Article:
An English artist travels to a remote Irish island for the summer to paint the cliffs. Also travelling to the island is a French linguist wanting to record the traditional language of the island. Not only is there conflict between the two visitors, there is conflict between them and the island people. Interspersed throughout the book, the shocking events of the 1979 Northern Ireland conflict are documented.
This book passes the test described in The Guardian: “the only test worth applying to any novel: when it’s over, you find yourself thinking about it.” The writing is “fluent and imaginative” (Newtown Review of Books), and I loved the way humour is infused into the characters’ conversations. Shocking events are documented in separate chapters about the “Troubles”, which the islanders hear about on the radio, and which is in contrast to the visitors’ interpretation of the island as unspoiled. The main theme of the book is colonisation, giving the reader much to think about.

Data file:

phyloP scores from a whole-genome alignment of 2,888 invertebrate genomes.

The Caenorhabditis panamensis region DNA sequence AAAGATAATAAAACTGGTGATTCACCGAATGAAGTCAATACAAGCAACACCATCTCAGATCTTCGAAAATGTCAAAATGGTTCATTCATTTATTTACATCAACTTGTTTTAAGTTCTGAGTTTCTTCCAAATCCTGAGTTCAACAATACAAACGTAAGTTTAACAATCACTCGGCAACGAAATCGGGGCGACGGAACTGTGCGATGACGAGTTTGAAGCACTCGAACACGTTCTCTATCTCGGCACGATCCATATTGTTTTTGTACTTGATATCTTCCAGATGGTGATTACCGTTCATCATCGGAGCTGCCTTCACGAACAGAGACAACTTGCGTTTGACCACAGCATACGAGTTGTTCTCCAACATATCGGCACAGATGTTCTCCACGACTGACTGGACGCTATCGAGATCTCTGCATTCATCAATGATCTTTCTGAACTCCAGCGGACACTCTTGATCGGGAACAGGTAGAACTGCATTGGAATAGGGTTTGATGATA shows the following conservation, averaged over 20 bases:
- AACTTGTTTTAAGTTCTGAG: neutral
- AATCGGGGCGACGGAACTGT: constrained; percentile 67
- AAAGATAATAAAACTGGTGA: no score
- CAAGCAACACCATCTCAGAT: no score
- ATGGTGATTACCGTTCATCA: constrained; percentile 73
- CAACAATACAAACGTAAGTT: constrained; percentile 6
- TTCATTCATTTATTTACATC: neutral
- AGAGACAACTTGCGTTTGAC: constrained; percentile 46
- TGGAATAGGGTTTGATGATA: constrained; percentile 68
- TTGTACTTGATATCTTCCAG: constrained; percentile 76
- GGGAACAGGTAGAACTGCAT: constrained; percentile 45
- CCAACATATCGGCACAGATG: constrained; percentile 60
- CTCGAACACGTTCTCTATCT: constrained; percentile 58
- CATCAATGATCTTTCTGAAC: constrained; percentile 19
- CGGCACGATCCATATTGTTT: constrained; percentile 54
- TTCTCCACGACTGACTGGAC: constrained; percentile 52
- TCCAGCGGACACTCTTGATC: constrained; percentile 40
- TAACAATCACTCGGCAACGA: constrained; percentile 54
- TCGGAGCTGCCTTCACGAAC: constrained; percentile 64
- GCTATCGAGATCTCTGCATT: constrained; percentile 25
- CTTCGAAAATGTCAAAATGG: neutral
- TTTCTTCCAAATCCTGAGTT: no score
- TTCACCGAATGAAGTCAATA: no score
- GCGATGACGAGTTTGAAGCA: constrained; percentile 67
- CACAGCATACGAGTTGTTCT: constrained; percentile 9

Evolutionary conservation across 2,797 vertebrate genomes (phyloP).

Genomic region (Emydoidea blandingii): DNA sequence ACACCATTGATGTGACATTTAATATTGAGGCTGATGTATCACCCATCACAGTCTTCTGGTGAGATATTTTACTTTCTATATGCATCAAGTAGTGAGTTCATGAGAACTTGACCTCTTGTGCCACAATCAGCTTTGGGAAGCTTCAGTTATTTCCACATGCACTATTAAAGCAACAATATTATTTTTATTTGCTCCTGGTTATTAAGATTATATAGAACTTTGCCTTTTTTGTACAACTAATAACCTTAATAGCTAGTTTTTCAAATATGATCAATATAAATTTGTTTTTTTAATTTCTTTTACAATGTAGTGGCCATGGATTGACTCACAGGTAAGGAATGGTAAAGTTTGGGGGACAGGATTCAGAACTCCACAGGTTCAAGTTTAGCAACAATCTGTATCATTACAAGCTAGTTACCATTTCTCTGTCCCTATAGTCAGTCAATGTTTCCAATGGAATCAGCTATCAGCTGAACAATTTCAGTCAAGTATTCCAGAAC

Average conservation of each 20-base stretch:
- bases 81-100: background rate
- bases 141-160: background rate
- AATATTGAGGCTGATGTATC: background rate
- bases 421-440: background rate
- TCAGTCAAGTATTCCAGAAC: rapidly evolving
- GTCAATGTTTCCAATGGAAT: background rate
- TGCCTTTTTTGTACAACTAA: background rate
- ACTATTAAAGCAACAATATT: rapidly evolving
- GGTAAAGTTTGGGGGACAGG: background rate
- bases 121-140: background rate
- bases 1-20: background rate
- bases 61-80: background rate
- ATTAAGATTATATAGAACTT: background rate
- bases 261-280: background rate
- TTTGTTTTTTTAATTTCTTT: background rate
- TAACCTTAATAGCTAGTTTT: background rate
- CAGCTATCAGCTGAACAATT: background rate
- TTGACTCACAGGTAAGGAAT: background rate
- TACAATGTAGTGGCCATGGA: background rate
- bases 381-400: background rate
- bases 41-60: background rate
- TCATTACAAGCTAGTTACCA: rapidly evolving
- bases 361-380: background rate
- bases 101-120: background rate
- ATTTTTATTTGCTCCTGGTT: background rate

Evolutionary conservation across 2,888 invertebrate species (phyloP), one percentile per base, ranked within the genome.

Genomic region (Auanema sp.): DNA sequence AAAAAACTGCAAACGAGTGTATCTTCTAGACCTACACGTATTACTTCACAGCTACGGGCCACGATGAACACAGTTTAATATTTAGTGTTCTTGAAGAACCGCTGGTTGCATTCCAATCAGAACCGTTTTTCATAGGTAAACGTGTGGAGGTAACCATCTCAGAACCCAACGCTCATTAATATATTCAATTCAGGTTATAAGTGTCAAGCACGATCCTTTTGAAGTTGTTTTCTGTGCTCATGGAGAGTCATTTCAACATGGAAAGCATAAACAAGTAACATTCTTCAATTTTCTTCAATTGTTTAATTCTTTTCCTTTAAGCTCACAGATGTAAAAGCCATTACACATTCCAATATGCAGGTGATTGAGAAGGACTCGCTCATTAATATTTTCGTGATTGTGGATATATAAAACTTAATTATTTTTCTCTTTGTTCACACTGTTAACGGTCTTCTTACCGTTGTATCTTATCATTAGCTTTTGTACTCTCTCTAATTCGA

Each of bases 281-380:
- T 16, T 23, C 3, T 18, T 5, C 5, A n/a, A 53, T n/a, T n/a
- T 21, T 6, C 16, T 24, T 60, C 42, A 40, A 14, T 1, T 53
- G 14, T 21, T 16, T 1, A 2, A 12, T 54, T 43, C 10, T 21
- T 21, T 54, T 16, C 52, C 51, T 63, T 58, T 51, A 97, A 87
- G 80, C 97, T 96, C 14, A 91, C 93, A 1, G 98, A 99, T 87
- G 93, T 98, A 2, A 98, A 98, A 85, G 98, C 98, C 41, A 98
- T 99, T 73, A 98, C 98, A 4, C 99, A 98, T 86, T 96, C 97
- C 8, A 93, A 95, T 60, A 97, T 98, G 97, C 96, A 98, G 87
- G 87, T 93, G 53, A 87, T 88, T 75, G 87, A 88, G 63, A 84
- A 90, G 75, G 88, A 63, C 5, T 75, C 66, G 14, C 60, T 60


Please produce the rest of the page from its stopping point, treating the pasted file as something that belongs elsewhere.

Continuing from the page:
“The man, his hair bleached by sun, jumped off the boat and into the water, still in the sea as he shook men’s hands and kissed women’s cheeks, first left, then right. He tousled the boys’ hair and swung the girls into the air, laughter reverberating around the cove. Lloyd pressed his back against the lichen and barnacles and sidled along the cliff, away from the gathering, from the excitement.”
“So, are we ready for a summer of these two men? It’ll be pure entertainment, said Mairéad.”
Author: Audrey Magee
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